OJOph  Vol.10 No.1 , February 2020
Clinical Characteristics of Nystagmus in Albinos Living in Libreville
Abstract
Introduction: Nystagmus is a static ocular disorder characterized by an oscillatory, involuntary and rhythmic movement of eyes. In Libreville, no data on the subject is available. The purpose of this study is to describe clinical characteristics of nystagmus in albinos living in Libreville. Methods: This is a descriptive, cross-sectional study including 43 albinos with oculocutaneous albinism and nystagmus during the period from February 01, 2017 to February 01, 2018. Variables studied were age, sex, visual acuity, objective refraction, characteristics of the nystagmus including morphology, direction, intensity and associated signs such as stiff neck and squint. Results: The mean age was 21.2 ± 17 years with a female-dominated ratio of 0.53. The visual acuity from afar without correction (AVLSC) was less than 3/10 in 88.4% of the cases. The most common ametropia was astigmatism in 51.2% of cases. Nystagmus was present in all albinos. The spring type was found in 69.7% of cases. The direction was horizontal in 67.4% of the cases and rotary in 32.6% of the cases. The intensity was moderate in 55.8% of cases. The blocking position was the primary near vision position in 69.7% of the cases. Nystagmus was associated with a stiff neck in 28% of the cases and strabismus in 48.8% of the cases. Conclusion: The albinos nystagmus living in Libreville is of the spring type, horizontal direction, of moderate intensity and calmed in the primary position in near vision.

1. Introduction

The nystagmus is a back and forth, rhythmic, incessant and involuntary movement of both eyes, which is not related to damage of the oculomotor muscles but to an abnormality in the gaze fixation system. This abnormality may be physiological or pathological, and in the latter, the origin is congenital or acquired with sometimes associations with cataracts, strabismus and albinismus which is the most common universal affection of hereditary generalized hypopigmentation, with a worldwide incidence of 1/17,000 to 1/20,000 births and which includes a group of hereditary conditions related to an abnormality of melanin biosynthesis, a pigment produced in specialized cells of the skin, hair, iris, the pigmented epithelium of the retina and inner ear, associated with a normal number and structure of melanocytes [1] [2] [3]. Nystagmus is responsible for decreased visual acuity, astigmatism and torticollis. However, perfect knowledge of its clinical characteristics of this pathology will allow better ophthalmological management of albinos. Literature on the frequency of nystagmus in the general population is scarce. Nevertheless, Von Noorden cites a reference, that of Hemmes GD who had reported a prevalence of 0.07% during his work [4] [5]. In Libreville, limited data on the subject is available, hence the initiative for this work aims to describe the clinical characteristics of nystagmus in albinos living in Libreville.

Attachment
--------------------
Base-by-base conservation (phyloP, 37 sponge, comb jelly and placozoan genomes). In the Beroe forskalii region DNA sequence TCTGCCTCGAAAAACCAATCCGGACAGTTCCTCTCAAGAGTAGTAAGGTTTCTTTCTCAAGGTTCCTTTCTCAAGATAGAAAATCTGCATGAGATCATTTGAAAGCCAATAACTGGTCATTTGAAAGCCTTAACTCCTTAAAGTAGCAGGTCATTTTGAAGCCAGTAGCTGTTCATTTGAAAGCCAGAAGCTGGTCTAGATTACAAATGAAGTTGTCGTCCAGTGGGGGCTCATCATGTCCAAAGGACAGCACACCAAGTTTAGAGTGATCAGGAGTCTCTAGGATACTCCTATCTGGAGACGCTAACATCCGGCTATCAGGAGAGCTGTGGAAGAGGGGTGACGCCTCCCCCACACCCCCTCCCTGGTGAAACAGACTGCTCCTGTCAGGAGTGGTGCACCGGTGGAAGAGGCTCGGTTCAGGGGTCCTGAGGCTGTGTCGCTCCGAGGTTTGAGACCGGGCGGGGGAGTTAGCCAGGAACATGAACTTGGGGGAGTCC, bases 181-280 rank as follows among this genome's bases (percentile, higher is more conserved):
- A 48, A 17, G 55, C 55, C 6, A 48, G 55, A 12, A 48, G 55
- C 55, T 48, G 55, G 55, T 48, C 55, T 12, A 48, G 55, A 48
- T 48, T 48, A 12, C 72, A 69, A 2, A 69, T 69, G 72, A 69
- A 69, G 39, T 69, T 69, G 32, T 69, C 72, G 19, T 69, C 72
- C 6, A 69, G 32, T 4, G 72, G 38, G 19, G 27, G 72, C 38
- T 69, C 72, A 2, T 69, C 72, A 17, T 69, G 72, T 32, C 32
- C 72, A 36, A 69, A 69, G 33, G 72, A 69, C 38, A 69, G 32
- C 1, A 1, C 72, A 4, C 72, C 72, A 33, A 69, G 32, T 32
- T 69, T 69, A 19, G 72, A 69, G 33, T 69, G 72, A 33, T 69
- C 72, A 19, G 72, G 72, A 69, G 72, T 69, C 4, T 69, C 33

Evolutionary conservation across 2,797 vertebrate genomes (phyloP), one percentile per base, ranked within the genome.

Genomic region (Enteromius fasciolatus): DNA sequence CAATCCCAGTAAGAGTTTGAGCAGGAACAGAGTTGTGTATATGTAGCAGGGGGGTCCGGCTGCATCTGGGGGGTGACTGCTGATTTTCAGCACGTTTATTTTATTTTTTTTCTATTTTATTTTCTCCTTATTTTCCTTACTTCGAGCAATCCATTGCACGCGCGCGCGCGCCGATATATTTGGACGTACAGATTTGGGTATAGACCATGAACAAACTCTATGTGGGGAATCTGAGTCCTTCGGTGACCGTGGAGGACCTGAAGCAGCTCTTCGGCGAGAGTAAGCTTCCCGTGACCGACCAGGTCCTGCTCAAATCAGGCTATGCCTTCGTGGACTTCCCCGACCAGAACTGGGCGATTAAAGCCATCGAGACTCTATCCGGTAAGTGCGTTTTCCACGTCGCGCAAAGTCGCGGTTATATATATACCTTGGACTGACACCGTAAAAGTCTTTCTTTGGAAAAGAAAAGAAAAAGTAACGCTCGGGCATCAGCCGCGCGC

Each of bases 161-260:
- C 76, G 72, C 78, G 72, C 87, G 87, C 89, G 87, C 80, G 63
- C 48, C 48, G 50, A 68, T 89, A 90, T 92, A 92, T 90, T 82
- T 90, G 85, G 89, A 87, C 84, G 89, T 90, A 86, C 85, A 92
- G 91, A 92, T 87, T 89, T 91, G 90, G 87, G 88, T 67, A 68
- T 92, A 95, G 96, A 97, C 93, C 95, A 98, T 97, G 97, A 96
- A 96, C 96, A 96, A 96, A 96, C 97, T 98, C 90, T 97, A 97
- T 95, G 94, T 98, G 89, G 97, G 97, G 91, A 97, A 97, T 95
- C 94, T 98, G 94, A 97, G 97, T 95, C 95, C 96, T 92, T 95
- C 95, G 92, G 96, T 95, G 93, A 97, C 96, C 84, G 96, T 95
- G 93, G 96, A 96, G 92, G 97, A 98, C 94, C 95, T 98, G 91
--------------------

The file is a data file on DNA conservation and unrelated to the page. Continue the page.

2. Methods

This was a cross-sectional, descriptive study conducted in the ophthalmology department of the University Hospital Center of Agondje (CHUA) in Libreville from February 01, 2017 to February 01, 2018 (one year). The study population concerned 43 albinos with oculocutaneous albinism and nystagmus from the Association for the Fight for the Wellbeing of Albinos (ALBA) who were identified after a week of awareness raising on ocular pathologies. All albinos of this study were contacted by telephone using the telephone directory made available by the ALBA association for all information about the study in which they would take part.

The inclusion criteria concerned all albinos with oculocutaneous albinism with nystagmus from ALBA within present in Libreville during the study period and who agreed to participate in the study. The exclusion criteria were albinos who didn’t belong to ALBA, or were not in Libreville at the time of the study or refused to participate. The albinos selected for the survey were received in a defined order of passage and all were provided a full and free ophthalmological consultation carried out by a medical team made up of an ophthalmologist and an orthoptist. The variables studied related to age, sex, visual acuity, objective refraction, characteristics of the nystagmus, in particular morphology, direction, intensity, blocking position and the associated signs, particularly stiff neck and squint.